“This creative project will promote good governance in all priority reform sectors of Cambodia by strengthening different institutions, by partnership support, and by sharing of experiences. These can be achieved by helping encourage measures of ‘the demand sector’ which assists in strengthening the capability of the citizens, of civil society, and of other non government bodies, to join with the government and to make the government show responsibility. These measures promote also the government’s capability to be better in responding to the citizens.
 
“The World Bank Country Manager in Cambodia, Mr. Fan Qimiao [樊启淼] said, ‘This project is a part of the World Bank’s responsibility of broad involvement for governance reforms in Cambodia. The World Bank provided leadership to support governance reforms previously for public institutions. Now, it is a good time to join with other relevant bodies, like the Royal Government, private institutions, civil society, donors, the National Assembly, the Senate, and the media, to better articulate the demand for good governance.’
 
“Different initiatives of the Royal Government and of civil society will be supported by aid from this project, that will seek the promotion of governance in four priority reform sectors – the private sector development, the management of natural resources, the management of public finance and decentralization, and citizens’ partnership for good governance.
 
“This project will support four state institutions that will implement the project to demand good governance, and it shows determination for the promotion of good governance.
 
“The total budget for this four-year project is US$25.28 million, where US$3.62 million will be granted by the Australian Agency for International Development – AusAID – and the rest will be provided to the Cambodian government by the International Development Association (of the World Bank that provides funds to low income countries).” Rasmei Kampuchea, Vol.16, #4761, 6.12.2008

Newspapers Appearing on the Newsstand:
Saturday, 6 December 2008


Kampuchea Thmey, Vol.7, #1813, 6.12.2008

  • Rape of Children and Women Increasingly Severe [according to an ADHOC report, just from January to October of 2008, there were 320 cases of rape, 485 cases of violence, 523 human rights abuses, and 52 cases of human trafficking]
  • The Siamese [Thai] King Is Seriously Sick so that He Could Not Deliver His [traditional, like every year] Birthday Speech


Khmer Machas Srok, Vol.2, #298, 6.12.2008

  • The Sam Rainsy Party Will Unite with other Democrats for the Next Term Elections [in 2013 – according to the Sam Rainsy Party deputy Secretary-General, Ms. Mu Sochua]

 
Koh Santepheap, Vol.41, #6518, 6-7.12.2008

  • [Ratanakiri] Prosecutor Promised to Release [Two] Community Representatives [in Ba Tang commune, Lumphat district, Ratanakiri]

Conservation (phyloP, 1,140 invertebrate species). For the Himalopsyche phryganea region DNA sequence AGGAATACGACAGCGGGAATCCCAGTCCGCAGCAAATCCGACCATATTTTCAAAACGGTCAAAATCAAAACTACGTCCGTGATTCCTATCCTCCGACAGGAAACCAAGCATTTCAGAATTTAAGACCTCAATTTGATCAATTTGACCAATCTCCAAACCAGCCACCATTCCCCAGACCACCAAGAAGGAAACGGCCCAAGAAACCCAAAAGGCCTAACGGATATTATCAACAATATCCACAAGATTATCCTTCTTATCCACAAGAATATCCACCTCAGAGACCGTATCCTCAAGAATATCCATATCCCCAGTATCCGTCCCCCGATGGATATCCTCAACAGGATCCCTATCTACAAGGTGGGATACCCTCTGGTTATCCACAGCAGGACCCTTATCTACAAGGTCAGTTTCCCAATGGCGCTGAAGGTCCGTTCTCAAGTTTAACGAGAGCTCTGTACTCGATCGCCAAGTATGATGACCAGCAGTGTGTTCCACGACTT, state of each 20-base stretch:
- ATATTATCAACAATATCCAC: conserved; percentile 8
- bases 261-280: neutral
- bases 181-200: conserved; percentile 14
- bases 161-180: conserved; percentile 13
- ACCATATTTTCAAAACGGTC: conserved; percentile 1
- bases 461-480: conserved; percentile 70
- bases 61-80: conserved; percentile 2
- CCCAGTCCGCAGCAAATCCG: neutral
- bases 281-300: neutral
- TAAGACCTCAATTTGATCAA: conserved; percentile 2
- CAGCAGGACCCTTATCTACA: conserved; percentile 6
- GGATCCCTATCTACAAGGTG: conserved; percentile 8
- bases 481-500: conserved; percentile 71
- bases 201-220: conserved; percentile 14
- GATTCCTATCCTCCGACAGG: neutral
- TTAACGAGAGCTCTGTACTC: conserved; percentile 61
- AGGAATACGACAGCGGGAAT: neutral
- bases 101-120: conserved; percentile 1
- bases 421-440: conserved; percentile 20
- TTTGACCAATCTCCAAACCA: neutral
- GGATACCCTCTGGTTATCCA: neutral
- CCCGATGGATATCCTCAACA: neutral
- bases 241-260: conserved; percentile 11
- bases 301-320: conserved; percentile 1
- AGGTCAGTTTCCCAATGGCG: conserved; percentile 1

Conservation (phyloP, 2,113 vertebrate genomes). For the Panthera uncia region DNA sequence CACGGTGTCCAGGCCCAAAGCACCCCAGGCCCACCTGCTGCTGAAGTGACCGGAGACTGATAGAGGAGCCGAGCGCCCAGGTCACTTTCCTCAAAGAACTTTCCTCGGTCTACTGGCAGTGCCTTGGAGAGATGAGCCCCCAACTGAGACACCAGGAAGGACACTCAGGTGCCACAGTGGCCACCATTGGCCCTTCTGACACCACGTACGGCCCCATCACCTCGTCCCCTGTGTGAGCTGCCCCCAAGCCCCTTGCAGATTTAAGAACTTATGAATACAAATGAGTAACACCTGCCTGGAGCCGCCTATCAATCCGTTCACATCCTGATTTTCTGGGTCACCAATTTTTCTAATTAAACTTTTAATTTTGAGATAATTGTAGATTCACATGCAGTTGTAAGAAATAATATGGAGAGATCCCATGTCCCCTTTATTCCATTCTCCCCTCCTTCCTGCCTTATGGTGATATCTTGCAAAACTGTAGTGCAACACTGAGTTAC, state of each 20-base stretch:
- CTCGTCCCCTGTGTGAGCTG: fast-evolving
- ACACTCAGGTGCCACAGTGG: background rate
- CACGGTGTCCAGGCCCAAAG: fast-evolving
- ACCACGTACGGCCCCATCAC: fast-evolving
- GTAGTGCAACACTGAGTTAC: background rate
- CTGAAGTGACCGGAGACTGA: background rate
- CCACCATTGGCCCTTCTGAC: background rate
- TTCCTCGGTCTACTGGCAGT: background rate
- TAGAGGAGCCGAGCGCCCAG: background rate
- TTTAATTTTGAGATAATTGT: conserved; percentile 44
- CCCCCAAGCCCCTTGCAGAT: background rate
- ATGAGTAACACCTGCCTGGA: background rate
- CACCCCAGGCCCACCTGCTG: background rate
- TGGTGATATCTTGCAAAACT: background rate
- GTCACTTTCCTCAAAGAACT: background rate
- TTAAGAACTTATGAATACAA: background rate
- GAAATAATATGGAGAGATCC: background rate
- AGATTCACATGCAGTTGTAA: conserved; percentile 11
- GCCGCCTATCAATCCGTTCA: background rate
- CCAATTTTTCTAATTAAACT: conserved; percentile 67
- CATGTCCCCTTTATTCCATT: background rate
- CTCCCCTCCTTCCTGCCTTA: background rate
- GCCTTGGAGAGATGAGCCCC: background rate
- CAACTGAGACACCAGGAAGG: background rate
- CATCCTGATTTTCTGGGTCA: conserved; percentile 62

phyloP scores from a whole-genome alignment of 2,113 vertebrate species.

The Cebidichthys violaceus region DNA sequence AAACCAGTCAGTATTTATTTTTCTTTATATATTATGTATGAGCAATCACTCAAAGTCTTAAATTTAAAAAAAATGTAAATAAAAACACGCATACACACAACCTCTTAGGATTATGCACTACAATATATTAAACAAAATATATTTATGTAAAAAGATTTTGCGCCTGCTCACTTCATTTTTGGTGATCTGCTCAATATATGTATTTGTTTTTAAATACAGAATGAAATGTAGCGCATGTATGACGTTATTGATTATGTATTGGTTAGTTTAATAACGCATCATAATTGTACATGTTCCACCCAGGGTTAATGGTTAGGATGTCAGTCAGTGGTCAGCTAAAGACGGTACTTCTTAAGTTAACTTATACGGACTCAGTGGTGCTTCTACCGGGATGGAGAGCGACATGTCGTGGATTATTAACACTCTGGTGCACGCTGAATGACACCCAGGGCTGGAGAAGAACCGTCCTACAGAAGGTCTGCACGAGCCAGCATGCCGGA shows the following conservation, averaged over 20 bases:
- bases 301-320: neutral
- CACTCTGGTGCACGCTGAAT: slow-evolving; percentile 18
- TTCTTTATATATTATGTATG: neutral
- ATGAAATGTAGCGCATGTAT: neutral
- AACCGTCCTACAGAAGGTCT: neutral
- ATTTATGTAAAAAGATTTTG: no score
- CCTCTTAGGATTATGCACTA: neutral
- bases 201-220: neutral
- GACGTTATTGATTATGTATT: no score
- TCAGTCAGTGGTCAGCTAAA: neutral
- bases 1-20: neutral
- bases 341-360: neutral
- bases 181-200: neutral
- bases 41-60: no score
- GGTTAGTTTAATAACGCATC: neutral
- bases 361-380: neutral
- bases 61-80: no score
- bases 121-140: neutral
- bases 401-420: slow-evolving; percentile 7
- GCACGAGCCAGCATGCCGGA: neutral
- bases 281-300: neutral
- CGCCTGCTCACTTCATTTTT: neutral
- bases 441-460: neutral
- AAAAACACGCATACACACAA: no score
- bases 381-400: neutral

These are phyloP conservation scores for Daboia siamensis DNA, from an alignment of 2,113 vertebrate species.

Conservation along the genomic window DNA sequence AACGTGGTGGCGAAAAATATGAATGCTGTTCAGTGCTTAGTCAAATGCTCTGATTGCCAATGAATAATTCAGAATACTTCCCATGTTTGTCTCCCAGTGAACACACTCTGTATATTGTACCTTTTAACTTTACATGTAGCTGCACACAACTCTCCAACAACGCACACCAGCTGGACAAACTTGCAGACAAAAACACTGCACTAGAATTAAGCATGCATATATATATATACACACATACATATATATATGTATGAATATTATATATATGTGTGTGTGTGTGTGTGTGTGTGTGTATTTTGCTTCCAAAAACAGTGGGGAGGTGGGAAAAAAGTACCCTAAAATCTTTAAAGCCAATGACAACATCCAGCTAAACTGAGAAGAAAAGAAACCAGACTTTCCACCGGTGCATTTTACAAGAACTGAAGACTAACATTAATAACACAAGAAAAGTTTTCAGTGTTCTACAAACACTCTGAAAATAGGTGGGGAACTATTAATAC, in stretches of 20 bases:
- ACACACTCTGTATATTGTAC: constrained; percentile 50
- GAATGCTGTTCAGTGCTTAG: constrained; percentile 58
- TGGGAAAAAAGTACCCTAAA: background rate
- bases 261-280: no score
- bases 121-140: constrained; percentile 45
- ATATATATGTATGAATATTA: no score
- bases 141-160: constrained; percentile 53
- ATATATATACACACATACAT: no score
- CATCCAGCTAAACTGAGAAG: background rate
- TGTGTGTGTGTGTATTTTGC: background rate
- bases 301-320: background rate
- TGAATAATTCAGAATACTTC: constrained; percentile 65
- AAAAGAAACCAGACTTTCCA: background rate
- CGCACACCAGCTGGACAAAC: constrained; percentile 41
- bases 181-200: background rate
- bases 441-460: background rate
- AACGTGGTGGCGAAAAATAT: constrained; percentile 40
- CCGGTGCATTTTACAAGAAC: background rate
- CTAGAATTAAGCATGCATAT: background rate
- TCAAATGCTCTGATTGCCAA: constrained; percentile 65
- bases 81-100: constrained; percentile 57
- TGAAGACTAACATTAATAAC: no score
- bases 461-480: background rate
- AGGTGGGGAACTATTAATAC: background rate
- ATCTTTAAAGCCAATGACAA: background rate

Moneaksekar Khmer, Vol.15, #3632, 6-7.12.2008

  • The United States Has Not Decided to Provide Aid to Hun Sen’s Government
  • Mr. Sam Rainsy Recommends to the Government to Implement a Financial Policy and a Currency Policy to Prevent an Economic Crisis [the financial policy is related to the management of the national budget, of state income and expenses, and to the appropriate use of loans; the currency policy is to decrease the interest rate of banks]

 
Rasmei Kampuchea, Vol.16, #4761, 6.12.2008

Cambodia Receives US$1 Billion of Aid for 2009

  • Tourists Ask the Authorities of Sihanoukville to Set Up Toilets at Some Public Roads and Places
  • Australian Films Are Shown in Cambodia for the First Time [movies are shown at Lux Cinema from 4 to 7 December 2008, the admission is free]

 
Samleng Yuvachun Khmer, Vol.15, #3452, 6.12.2008

  • Khiev Samphan Still Claims that He Is a Patriot and Did Not Commit Any Crimes; Therefore, It Is Not Appropriate At All that He Is Detained! [he said during a hearing of the Khmer Rouge Tribunal on 4 December 2008]

Have a look at the last editorial – you can access it directly from the main page of the Mirror.

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2 Responses to “Cambodia Receives US$1 Billion of Aid for 2009 – Saturday, 6.12.2008”

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[…] No obstante, el gobierno no tiene mucho interés en mejorar las condiciones de estos funcionarios y se aprovecha de esta aceptación general para dar alas a sus propias corruptelas. Aumentar el sueldo de los funcionarios, por ejemplo, desde los 50 dólares, que permiten tomar café pero dormir en la calle, hasta los cien dólares, que permitirían alquilar alguna pequeña habitación en la que apiñar a su familia, costaría unos 15 millones de dólares al año. Camboya recibió el año pasado en donaciones internacionales casi 1.000 millones de dólares. […]

[…] No obstante, el gobierno no tiene mucho interés en mejorar las condiciones de estos funcionarios y se aprovecha de esta aceptación general para dar alas a sus propias corruptelas. Aumentar el sueldo de los funcionarios, por ejemplo, desde los 50 dólares, que permiten tomar café pero dormir en la calle, hasta los cien dólares, que permitirían alquilar alguna pequeña habitación en la que apiñar a su familia, costaría unos 15 millones de dólares al año. Camboya recibió el año pasado en donaciones internacionales casi 1.000 millones de dólares. […]